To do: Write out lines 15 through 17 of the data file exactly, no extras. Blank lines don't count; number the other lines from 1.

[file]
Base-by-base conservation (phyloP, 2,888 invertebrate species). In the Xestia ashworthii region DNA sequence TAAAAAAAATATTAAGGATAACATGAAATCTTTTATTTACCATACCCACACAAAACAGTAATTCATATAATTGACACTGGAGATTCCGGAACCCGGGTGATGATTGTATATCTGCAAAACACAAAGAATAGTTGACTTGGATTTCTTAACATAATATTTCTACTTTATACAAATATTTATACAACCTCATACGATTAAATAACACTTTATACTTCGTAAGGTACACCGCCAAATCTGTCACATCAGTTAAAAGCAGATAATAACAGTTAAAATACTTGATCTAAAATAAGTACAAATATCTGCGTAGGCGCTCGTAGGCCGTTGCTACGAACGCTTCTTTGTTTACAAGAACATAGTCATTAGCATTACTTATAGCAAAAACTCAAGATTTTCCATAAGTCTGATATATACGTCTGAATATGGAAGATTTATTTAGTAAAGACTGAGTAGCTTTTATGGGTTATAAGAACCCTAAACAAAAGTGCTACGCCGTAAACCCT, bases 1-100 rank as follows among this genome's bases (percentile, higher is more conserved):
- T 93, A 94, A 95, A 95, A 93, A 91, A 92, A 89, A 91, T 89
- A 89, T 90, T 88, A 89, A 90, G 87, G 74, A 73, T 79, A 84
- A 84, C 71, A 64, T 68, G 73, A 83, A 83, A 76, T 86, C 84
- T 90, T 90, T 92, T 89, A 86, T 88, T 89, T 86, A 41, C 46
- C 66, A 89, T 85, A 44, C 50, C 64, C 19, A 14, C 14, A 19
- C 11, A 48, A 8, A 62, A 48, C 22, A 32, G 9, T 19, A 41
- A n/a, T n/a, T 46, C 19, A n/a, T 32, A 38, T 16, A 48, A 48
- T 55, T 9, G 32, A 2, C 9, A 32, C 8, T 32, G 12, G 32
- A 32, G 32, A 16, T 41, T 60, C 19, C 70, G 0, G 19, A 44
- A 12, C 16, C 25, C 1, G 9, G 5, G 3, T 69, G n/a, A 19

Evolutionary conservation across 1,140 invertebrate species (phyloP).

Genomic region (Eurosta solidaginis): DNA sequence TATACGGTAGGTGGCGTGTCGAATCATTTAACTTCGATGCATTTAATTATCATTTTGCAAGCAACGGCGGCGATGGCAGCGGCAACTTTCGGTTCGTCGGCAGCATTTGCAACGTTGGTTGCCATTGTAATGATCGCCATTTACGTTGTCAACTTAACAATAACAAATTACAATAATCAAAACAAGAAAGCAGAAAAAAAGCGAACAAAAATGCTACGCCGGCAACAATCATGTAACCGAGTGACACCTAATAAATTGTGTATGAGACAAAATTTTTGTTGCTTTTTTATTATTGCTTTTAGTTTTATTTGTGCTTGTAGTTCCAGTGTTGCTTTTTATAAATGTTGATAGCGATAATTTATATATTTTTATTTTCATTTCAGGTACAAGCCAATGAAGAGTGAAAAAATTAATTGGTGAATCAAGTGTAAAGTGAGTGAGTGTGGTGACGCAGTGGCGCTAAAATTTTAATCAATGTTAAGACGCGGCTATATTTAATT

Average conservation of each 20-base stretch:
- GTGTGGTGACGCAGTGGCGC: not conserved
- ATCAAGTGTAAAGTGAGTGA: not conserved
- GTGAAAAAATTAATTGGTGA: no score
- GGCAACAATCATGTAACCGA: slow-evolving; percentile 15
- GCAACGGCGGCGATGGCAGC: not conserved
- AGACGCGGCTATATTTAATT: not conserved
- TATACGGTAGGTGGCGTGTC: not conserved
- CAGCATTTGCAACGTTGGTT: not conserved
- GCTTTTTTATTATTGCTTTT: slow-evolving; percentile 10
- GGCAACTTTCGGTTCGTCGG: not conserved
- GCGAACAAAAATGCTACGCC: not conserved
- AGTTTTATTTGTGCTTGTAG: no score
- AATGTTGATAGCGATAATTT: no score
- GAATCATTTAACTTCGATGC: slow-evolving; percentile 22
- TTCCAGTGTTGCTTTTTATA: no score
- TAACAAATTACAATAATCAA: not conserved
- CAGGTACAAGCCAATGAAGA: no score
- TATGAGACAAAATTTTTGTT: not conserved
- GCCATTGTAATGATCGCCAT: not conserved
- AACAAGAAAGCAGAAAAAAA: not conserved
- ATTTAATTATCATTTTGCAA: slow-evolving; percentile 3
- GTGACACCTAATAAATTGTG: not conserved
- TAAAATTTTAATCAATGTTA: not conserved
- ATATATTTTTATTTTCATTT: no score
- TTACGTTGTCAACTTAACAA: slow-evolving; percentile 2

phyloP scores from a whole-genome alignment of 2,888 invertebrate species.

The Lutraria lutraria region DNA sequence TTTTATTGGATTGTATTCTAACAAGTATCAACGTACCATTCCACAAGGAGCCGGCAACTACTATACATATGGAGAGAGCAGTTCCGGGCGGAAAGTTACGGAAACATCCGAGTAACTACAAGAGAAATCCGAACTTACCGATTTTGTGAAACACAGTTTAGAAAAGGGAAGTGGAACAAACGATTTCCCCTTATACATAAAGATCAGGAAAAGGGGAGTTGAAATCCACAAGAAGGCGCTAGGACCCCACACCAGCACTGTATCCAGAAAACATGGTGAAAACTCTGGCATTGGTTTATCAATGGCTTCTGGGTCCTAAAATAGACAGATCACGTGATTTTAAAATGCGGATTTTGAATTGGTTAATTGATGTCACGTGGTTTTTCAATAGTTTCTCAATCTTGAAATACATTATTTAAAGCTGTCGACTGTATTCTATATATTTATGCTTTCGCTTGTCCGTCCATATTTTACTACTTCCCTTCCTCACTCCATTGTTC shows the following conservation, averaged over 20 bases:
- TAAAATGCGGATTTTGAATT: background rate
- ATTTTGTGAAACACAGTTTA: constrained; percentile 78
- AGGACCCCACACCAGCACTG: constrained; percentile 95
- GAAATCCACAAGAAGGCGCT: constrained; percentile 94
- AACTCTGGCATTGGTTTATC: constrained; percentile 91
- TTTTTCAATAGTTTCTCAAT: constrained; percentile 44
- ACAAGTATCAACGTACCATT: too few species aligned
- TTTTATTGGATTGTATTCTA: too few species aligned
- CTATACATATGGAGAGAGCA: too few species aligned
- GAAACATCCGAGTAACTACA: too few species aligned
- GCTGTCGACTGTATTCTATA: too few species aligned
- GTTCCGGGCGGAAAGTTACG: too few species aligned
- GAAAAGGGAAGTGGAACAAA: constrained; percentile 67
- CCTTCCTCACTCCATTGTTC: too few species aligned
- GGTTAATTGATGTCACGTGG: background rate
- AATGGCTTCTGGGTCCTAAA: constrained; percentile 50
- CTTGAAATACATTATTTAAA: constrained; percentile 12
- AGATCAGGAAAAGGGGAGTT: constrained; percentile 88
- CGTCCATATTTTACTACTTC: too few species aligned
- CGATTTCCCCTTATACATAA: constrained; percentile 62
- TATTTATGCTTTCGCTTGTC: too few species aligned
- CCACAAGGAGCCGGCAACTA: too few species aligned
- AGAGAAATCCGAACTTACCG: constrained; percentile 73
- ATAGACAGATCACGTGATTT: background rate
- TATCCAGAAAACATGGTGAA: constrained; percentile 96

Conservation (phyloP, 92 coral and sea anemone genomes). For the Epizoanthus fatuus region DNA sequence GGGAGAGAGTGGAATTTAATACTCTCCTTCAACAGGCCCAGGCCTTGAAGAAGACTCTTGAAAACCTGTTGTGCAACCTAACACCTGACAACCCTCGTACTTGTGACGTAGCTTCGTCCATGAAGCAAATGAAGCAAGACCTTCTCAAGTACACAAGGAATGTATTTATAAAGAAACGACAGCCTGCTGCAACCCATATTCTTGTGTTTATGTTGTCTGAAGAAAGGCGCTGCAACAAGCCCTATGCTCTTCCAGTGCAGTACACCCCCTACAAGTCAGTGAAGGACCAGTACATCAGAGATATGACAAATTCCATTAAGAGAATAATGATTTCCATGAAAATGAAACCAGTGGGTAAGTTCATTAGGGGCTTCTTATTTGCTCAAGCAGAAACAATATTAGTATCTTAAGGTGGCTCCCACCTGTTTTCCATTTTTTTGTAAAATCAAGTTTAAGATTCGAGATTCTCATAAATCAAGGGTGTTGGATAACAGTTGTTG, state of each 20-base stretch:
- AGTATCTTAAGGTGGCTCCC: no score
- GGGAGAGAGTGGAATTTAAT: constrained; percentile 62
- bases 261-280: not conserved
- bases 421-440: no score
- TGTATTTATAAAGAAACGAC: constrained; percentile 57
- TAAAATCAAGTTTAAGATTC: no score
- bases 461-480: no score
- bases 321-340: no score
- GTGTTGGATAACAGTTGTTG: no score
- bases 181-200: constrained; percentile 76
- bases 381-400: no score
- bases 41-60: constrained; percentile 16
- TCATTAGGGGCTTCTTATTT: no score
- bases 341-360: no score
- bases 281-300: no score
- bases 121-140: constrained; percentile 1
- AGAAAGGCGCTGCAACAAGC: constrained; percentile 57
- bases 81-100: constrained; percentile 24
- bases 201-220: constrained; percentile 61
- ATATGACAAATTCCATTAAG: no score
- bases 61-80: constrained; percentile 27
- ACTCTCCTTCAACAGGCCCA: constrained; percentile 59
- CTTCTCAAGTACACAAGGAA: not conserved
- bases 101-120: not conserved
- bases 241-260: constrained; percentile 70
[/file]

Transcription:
- GTGTGGTGACGCAGTGGCGC: not conserved
- ATCAAGTGTAAAGTGAGTGA: not conserved
- GTGAAAAAATTAATTGGTGA: no score